Superiority of a course of varenicline tartrate plus counselling over counselling alone for smoking cessation: a 24-month randomised controlled trial for inpatients

K. V. Carson, M. P. Brinn, M. J. Peters, R. Fitridge, S. A. Koblar, J. Jannes, K. Singh, A. J. Veale, S. Goldsworthy, J. Litt, A. Esterman, B. J. Smith

Research output: Contribution to journalMeeting abstractpeer-review


Introduction/aim: Current evidence suggests superior efficacy of varenicline tartrate for smoking cessation over that of other tobacco cessation therapies, however all of these publications are presented in the outpatient setting and are sponsored by Pfizer, the manufacturer of the medication. Several recent publications have also highlighted concerns around safety and tolerability, particularly amongst smokers with co-morbidities. Given these apprehensions, we aimed to evaluate the efficacy, safety and tolerability of varenicline tartrate plus Quitline-counselling compared to Quitline-counselling alone in the inpatient setting.

Methods: All adult patients (20–75 years) admitted with an acute smoking-related illness to one of three South Australian hospitals were screened for eligibility. Subjects were randomised to receive either 12-weeks of varenicline tartrate (titrated from 0.5 mg daily to 1 mg twice-daily) plus Quitline-counselling (VT + C), (n = 196) or Quitline-counselling alone, (n = 196).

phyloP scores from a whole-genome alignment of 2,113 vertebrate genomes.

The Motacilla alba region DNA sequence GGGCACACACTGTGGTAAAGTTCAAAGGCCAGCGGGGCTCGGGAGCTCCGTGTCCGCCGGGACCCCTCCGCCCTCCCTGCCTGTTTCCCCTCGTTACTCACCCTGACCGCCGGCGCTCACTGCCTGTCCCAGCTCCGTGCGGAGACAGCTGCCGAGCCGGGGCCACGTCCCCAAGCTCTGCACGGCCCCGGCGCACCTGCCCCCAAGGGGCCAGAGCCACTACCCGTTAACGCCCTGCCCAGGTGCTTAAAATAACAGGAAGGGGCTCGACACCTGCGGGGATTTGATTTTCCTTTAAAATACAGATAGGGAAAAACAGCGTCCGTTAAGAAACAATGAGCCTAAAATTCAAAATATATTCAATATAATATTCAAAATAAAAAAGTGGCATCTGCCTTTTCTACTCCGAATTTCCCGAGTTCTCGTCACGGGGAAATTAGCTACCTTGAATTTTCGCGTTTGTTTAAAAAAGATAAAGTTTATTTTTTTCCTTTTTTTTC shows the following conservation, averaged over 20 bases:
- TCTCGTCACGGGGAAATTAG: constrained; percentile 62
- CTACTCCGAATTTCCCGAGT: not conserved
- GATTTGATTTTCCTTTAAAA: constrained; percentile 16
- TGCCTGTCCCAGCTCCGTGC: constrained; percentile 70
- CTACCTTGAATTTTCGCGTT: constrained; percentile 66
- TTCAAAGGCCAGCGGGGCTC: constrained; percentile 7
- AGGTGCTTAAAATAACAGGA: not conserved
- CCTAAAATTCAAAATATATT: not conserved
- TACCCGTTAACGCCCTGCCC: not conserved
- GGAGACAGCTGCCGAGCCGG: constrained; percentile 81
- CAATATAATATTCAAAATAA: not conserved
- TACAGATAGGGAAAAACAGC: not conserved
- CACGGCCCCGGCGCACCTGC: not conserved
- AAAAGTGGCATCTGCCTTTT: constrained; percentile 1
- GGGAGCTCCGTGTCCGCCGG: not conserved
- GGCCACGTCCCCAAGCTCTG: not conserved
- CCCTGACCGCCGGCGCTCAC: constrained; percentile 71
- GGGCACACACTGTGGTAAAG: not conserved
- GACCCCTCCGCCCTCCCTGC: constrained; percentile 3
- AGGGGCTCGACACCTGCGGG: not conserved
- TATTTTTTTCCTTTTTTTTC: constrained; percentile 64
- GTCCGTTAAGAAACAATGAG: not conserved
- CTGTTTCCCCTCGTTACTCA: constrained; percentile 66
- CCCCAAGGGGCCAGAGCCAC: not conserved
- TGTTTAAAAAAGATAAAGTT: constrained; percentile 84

Results: A total of 1959 potential subjects were screened for eligibility between August 2008 and December 2011. For the primary analysis population (intention-to-treat), the proportion of subjects who remained continuously abstinent at 12-months were significantly greater in the VT + C arm (31.1%, n = 61) compared to counselling alone (21.4%, n = 42; RR 1.45, 95%CI 1.03 to 2.03, p = 0.03). Significance was maintained at 24-months follow-up (VT + C, 29% n = 56 compared to counselling alone, 18% n = 36; p = 0.02). The most common self-reported adverse event during the 12-week treatment phase was nausea with 16.3% in the VT + C group compared with 1.5% in the counselling alone group. Thirteen deaths occurred during the treatment period (n = 6 for VT + C and n = 7 for counselling alone). All of these subjects had known or developed underlying co-morbidities.

Conclusion: This is the first study to examine the efficacy and safety of varenicline tartrate over 24-months within any setting. VT + C appears to be an effective, safe and well tolerated opportunistic treatment for inpatient smokers with tobacco-related chronic disease.
Original languageEnglish
Article numberAPSR6-0864
Pages (from-to)16
Number of pages1
Issue numberSupplement 3
Publication statusPublished - Nov 2016
Externally publishedYes
Event21st Congress of the Asian Pacific Society of Respirology - Bangkok, Thailand
Duration: 12 Nov 201615 Nov 2016


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